A mutual fund is like a bucket full of multiple different stocks, bonds, securities or a combination that you invest in collectively. When you buy into a mutual fund, you are buying into all of the securities in the fund by making one single investment. It is a great way for instant diversification.
Types of Mutual Funds
There are stock funds, sector funds, passively-managed, actively-managed, load, no-load, money market funds, balanced funds and that’s just naming a few of them.
This may seem confusing, but if this seems more complicated than you would prefer, there is a simple rule that you can live by: Invest in index funds. It really is that simple. Historically, index funds have outperformed 80% of mutual funds.
More: What is an Index Fund?
Mutual Fund Fees
There are always fees associated with mutual funds, but they vary drastically. There are management fees and 12b-1 fees; the 12b-1 fees are charged by some funds to cover some of the overall costs of the fund. Load funds charge an upfront or a back-end load fee, which is just a sales charge that you either pay when you buy in (upfront) or when you sell the fund (back-end). No-load funds, however, do not have either of those fees.
Index funds tend to have the lowest fees of any of these funds, but if you do decide that you are going to try to beat the market and invest in one of the funds in the 20% that do outperform index funds, then the fees usually won’t matter as much to you.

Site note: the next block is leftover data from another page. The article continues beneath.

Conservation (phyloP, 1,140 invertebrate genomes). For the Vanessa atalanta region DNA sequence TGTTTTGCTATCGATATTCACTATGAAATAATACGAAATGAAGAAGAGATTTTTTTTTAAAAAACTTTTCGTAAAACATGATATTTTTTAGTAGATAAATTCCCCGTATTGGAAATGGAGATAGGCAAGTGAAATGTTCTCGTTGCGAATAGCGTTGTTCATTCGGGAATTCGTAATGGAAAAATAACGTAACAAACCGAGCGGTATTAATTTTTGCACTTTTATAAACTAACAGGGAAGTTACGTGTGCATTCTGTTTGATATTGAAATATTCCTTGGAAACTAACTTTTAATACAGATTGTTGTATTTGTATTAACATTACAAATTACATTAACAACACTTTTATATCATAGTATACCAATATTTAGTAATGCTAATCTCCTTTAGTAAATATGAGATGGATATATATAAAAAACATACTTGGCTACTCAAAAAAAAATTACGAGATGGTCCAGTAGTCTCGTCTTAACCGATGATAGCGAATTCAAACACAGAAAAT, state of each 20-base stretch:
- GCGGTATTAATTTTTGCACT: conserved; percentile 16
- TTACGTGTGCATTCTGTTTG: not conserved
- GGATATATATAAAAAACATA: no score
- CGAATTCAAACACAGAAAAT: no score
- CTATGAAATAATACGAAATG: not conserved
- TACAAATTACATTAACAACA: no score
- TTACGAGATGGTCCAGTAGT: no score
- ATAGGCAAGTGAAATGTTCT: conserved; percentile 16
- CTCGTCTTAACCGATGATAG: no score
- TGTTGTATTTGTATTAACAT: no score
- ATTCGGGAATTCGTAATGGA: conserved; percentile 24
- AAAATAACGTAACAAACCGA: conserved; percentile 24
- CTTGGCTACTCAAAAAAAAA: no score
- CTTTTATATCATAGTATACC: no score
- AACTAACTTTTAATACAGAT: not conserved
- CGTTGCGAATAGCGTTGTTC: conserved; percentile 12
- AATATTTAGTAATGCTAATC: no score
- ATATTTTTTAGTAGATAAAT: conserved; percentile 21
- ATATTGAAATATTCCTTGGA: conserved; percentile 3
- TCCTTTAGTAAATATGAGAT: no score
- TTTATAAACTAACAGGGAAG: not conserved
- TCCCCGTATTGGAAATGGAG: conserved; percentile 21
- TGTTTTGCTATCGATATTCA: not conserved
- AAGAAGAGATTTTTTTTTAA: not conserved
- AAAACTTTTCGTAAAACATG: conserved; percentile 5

Many times the funds with loads and higher fees are the funds that promise or at least attempt to beat the market, just make sure all of the high fees don’t outweigh the increased earnings.
How to Invest in Funds
There are many ways to invest in all kinds of mutual funds and index funds. You can generally invest through a brokerage company or a financial institution. USAA, for example, offers there own mutual funds and index funds, but you can also invest in other funds through a USAA brokerage account.
If you decide to invest in any fund, you should head over to morningstar.com to get performance information on any fund you choose. Many people choose funds based on past performance, which is a fairly reliable method to use, but if you are investing in index funds, it’s more about picking the right index to invest in, than the specific fund itself.
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